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A self printing program is one that produces its own source code when executed.

I first read about self reproducing programs in Douglas Hofstadter's Gödel, Escher, Bach: An Eternal Golden Braid. These programs are essentially "reverse quines" (eniuqs) where the same text is used as both code and data.

The example in the book consists of a eniuq function that, given a text a, prints a("a"), a program statement where the input is doubled as function name and input parameter. The trick is feeding eniuq with its whole definition and execution. This can be tricky indeed in languages like C, due to the escape sequences needed when treating quote operators as text. But for example perl provides q(), an easily quotable quote operator. Thus,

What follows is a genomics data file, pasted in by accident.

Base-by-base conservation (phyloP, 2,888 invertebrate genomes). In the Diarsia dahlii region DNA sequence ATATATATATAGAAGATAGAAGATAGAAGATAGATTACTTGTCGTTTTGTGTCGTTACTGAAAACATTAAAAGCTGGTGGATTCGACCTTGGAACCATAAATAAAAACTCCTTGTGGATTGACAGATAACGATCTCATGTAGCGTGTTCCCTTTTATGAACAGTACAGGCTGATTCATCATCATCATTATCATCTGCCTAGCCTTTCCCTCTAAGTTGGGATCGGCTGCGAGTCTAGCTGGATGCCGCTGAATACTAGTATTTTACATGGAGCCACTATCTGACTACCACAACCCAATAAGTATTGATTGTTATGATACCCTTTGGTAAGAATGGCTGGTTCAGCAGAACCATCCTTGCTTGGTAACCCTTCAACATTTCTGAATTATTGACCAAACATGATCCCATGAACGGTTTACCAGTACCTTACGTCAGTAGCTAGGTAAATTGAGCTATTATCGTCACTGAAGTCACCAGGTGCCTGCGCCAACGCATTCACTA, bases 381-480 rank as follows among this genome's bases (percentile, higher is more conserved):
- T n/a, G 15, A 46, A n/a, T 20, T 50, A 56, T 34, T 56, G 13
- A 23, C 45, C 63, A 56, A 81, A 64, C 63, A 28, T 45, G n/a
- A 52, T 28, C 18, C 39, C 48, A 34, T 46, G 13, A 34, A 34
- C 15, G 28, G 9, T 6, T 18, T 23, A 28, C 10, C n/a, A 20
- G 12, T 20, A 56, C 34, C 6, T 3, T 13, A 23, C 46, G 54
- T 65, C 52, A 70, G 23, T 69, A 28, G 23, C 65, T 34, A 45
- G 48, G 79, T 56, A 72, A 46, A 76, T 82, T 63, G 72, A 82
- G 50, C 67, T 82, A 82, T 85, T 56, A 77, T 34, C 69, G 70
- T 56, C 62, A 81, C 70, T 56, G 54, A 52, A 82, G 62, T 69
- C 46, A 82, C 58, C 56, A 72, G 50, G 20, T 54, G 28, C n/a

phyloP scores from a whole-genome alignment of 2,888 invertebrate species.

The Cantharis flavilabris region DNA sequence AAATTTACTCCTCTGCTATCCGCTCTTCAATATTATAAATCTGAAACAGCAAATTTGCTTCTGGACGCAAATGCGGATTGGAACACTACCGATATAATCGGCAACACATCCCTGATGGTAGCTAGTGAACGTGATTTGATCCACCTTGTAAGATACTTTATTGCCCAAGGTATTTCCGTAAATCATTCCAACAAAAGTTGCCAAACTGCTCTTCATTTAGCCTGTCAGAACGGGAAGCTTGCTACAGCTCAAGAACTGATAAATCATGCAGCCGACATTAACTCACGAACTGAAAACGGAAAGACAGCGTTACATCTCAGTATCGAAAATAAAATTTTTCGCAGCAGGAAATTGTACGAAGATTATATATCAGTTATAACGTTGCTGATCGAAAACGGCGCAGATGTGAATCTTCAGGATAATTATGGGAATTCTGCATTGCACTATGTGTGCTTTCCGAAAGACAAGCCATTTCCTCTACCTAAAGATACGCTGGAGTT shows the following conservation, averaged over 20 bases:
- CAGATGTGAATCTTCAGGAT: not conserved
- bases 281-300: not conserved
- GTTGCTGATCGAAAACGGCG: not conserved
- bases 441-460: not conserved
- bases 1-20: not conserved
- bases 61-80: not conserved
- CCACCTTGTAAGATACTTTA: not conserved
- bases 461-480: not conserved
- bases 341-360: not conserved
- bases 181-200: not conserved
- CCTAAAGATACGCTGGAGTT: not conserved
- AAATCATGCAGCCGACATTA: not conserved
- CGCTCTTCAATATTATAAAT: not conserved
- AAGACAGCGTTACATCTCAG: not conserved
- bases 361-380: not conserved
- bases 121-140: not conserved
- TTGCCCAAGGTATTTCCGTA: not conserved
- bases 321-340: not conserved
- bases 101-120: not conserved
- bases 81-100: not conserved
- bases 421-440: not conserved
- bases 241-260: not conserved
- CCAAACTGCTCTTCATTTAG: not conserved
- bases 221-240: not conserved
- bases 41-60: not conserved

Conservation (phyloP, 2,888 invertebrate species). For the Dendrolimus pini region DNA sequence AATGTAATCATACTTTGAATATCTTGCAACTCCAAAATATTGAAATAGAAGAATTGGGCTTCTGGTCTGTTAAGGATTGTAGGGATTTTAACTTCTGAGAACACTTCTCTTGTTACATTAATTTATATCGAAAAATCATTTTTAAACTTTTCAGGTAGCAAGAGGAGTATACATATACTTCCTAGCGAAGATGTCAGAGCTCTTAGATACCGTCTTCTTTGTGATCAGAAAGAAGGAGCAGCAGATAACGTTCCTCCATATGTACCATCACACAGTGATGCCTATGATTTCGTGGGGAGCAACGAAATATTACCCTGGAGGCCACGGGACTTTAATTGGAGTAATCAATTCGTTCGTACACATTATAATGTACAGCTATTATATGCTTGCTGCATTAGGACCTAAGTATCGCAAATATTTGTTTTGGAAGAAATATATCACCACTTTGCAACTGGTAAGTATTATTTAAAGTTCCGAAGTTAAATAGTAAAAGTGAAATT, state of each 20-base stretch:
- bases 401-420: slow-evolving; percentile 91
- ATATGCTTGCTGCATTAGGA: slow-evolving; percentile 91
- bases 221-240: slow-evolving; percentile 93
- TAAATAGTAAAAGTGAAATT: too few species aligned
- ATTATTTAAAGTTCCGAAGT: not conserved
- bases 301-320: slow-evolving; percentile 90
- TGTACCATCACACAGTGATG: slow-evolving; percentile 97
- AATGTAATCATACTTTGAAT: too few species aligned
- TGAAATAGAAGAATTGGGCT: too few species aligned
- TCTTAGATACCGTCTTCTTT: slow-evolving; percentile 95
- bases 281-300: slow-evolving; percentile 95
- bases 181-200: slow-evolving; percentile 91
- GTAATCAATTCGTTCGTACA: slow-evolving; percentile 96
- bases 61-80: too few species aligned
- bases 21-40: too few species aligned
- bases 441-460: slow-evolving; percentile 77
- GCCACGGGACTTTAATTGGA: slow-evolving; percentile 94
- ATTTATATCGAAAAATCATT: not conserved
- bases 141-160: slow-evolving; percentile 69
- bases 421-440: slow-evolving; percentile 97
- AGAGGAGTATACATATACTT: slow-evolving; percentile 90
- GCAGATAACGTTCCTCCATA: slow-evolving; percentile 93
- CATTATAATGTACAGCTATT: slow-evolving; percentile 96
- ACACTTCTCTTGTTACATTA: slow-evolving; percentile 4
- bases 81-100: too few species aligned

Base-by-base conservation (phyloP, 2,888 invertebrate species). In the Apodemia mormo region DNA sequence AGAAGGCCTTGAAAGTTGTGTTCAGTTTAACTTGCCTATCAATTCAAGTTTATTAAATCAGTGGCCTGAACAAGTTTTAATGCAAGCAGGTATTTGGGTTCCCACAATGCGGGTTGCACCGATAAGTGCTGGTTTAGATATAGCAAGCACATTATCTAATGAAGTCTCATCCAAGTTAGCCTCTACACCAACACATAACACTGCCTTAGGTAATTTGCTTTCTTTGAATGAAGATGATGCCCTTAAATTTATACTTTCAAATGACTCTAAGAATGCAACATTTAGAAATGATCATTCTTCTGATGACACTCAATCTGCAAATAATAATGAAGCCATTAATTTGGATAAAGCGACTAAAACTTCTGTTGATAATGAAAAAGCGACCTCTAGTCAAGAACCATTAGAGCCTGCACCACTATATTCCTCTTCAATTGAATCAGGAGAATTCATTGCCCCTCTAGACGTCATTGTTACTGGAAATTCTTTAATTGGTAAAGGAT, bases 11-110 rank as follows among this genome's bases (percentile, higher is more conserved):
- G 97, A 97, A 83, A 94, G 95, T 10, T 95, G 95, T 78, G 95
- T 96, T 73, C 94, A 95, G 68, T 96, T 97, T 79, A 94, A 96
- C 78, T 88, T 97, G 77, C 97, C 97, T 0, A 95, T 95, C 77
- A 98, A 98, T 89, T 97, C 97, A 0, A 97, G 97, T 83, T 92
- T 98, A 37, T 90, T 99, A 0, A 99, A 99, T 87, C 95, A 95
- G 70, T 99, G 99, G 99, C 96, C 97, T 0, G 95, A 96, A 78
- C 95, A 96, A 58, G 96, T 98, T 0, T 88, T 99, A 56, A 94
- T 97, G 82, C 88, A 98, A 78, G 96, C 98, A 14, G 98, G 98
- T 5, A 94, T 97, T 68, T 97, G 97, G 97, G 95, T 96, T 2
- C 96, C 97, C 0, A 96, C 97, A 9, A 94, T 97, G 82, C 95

sub eniuq{print $_[ 0 ]."(q(".$_[ 0 ]."))"};
eniuq(q(sub eniuq{print $_[ 0 ]."(q(".$_[ 0 ]."))"};
eniuq))
is a straight port of Hofstadter's example to perl.

Or, adding the shebang for direct shell execution:

#!/usr/bin/perl
sub eniuq{print $_[ 0 ]."(q(".$_[ 0 ]."))"};
eniuq(q(#!/usr/bin/perl
sub eniuq{print $_[ 0 ]."(q(".$_[ 0 ]."))"};
eniuq))

The idea is simple, yet devilish in its cleverness. This is fascinating stuff.

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